Thursday, October 24, 2013

The Last Enchanter: Blog Tour Review + Excerpt

 

EXCERPT from THE LAST ENCHANTER

Marcus waited until he heard Zyll turn the lock in his door before heading back down the corridor. Zyll had told him to do what he thought was best, and that’s exactly what he would do.

He passed several armed sentries, one at every door, as he made his way through the lower level of the Fortress. Kelvin was determined not to let the Agoran rebels get inside again. Maybe Marcus shouldn’t worry about his brother. With all these guards around, Kelvin was far safer than Fredric must have been. Still, he deserved to know how their grandfather died. Secrets had nearly destroyed Marcus and Kelvin’s relationship during their quest eight months ago. There would be no secrets between them ever again.

Marcus didn’t want to go back to the dining room. Kelvin and Jayson were probably still arguing over dinner, and what Marcus had to say was private anyway. He would go instead to Kelvin’s council chambers and wait for him there.

Other than the sentries, the interior of the Fortress was quiet. Most of the servants had already retired to their rooms for the night. Marcus hurried across the vast entry hall toward the east alcove where the offices were located. He had made it halfway when he suddenly had the feeling that he was not alone.  He turned and looked behind him, but there was no one beside the guard standing at the Fortress’s main door. The light from several oil lamps left the corners of the room hidden in darkness. Someone could easily conceal himself in one.

This is silly, Marcus thought. I’m letting my mind play tricks on me. Still, he walked the rest of the way as fast as he could without actually running.

The door to Kelvin’s council chambers stood just inside a narrow alcove. To Marcus’s surprise, the sconces on the wall were not lit. The alcove was dark except for a weak glow from the lanterns in the great hall.  He had expected to find a guard here, too, but the alcove was empty—or was it?

Near the door to Kelvin’s chambers Marcus saw a large, dark clump of something on the floor. He approached cautiously and touched it with his foot.  An arm fell forward, hitting the floor with a dull thump. Marcus stepped back, his breath quickening. The dark clump was a sentry. In the dim light, Marcus couldn’t tell if he was unconscious or dead.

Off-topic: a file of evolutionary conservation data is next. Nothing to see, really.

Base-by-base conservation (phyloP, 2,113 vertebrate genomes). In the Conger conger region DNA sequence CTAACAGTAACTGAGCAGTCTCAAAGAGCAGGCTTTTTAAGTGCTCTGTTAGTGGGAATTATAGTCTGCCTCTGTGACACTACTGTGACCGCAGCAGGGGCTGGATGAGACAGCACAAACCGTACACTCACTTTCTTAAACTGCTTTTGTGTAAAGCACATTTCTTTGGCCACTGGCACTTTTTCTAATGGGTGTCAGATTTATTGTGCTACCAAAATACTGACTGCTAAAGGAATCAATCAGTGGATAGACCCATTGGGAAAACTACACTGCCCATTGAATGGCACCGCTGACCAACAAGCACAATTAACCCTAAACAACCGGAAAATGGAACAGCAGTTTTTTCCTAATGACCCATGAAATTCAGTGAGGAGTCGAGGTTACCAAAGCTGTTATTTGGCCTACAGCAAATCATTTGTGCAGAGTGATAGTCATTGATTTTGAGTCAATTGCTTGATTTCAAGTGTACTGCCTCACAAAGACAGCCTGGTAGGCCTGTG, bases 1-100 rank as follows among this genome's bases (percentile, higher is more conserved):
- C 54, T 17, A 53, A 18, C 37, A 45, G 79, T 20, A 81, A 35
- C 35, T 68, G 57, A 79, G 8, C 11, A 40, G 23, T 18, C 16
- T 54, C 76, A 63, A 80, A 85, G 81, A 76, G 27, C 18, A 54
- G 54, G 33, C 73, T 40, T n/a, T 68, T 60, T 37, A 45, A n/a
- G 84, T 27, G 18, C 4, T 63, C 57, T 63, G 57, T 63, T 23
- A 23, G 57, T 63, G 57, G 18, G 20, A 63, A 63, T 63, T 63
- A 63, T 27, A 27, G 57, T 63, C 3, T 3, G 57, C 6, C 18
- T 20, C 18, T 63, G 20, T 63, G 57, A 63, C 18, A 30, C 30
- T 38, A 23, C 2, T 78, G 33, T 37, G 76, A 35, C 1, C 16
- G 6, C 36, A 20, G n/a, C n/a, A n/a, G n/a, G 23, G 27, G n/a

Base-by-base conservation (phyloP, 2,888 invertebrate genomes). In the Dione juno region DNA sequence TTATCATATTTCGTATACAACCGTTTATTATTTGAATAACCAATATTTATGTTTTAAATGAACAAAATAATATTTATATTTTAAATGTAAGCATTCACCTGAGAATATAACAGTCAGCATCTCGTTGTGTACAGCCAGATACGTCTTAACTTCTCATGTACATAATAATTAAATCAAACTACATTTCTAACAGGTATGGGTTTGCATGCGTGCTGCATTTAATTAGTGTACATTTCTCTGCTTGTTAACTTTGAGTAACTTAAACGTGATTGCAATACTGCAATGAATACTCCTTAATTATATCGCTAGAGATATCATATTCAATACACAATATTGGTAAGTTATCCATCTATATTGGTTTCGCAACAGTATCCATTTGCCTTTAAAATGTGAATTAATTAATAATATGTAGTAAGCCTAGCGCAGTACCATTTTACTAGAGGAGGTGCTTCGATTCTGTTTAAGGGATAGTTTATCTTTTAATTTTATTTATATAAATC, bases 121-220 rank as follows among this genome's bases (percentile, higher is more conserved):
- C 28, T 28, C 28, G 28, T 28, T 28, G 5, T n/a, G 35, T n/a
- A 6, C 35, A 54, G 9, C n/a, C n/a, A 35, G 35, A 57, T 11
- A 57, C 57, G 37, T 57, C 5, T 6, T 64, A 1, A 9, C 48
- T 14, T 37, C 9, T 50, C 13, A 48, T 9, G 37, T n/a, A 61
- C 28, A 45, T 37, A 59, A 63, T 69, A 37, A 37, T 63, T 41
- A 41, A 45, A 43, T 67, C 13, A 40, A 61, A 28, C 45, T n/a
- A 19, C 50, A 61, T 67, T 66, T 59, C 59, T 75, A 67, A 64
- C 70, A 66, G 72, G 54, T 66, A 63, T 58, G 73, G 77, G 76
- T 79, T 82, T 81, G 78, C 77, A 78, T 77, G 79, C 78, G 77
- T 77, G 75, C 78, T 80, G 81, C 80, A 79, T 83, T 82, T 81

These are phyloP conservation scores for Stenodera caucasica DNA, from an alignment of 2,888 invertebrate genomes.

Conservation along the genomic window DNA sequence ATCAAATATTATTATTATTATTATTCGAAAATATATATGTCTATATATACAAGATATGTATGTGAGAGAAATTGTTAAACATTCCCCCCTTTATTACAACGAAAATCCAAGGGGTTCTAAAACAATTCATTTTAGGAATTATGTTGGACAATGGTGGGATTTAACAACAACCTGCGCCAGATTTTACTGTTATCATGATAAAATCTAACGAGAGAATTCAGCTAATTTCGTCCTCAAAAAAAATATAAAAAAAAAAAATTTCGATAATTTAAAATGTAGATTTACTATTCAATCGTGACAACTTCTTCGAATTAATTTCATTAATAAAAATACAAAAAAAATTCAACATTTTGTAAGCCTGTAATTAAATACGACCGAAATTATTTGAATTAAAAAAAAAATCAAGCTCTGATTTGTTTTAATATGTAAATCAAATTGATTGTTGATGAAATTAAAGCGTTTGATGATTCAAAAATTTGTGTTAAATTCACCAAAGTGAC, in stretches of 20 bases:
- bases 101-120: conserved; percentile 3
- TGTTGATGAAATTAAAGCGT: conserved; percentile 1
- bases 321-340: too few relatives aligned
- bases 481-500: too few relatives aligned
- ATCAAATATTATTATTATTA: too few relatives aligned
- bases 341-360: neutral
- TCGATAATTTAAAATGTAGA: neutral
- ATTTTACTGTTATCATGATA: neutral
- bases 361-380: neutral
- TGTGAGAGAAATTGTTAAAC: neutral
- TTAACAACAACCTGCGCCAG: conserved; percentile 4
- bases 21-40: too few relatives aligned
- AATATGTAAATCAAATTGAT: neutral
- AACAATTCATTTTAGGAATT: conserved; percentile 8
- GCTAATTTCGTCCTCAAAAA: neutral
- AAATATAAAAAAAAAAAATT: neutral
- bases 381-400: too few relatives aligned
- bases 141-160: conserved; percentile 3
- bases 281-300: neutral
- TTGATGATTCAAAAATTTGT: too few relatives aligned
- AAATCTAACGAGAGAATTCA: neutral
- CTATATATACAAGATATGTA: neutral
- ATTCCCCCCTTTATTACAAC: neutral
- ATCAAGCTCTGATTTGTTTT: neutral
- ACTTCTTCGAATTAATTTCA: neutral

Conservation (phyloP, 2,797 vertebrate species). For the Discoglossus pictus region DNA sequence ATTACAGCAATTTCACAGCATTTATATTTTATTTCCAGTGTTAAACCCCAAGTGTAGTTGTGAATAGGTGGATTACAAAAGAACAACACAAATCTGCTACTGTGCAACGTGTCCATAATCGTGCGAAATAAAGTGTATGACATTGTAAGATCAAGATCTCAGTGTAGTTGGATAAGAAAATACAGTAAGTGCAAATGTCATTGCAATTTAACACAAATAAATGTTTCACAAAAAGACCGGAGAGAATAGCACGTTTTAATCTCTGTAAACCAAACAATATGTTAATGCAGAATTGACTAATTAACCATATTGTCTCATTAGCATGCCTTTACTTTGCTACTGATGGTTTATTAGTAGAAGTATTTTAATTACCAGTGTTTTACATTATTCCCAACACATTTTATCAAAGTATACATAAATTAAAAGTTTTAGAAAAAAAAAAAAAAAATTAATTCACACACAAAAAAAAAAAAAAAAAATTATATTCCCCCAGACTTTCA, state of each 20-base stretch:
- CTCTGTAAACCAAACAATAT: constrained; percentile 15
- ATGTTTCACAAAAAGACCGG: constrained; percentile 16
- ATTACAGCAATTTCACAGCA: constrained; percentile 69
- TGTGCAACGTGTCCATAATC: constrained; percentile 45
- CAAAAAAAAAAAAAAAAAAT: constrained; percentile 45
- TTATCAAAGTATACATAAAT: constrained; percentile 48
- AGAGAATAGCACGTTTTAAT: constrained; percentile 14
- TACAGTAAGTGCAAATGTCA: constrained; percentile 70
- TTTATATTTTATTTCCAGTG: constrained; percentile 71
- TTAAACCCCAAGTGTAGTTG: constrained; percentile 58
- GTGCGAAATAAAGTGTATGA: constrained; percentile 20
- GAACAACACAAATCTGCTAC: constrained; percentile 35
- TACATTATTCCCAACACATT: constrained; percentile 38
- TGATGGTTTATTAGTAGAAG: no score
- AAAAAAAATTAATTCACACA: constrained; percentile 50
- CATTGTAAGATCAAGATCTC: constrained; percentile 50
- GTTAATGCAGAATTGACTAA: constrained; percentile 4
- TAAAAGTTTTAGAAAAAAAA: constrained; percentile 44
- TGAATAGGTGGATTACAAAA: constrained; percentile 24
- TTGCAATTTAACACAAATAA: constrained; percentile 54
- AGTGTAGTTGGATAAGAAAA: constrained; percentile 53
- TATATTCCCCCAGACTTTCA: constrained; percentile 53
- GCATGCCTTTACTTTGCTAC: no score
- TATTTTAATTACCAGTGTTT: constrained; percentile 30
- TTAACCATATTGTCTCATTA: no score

Behind him, Marcus heard the sound of footsteps which stopped abruptly.

“Hello?” Marcus called out hoping it was one of the other guards. “There’s a man here,” he said. “I think he’s hurt!”

When no one replied, Marcus realized once again that his imagination was running away with him. But he did need to find help for the sentry. He was about to leave when he heard a new sound coming from inside the chambers: an unmistakable rattle as if something had fallen and rolled across the floor.

Marcus stepped over the guard’s body and took hold of the door handle. Slowly he turned it, pushing open the door just an inch. Candlelight spilled through the narrow crack into the alcove. Marcus saw now that the sentry’s eyes were open, staring dully up at nothing. He was most certainly dead. And Marcus suspected that whoever was inside the room had done it.

Pushing the door open a little further, Marcus stepped inside. Large tapestries hung floor to ceiling against the walls. Three stories above, the stained glass ceiling looked like a patchwork of black and gray. Charred remains of a log stood cold in the fireplace, though six candles burned in an ornate candelabra beside Kelvin’s desk. On the floor lay an ink bottle, dark liquid trailing from it like a tail. This must be what had made the noise. Marcus bent to pick it up. The glass bottle felt warm to the touch.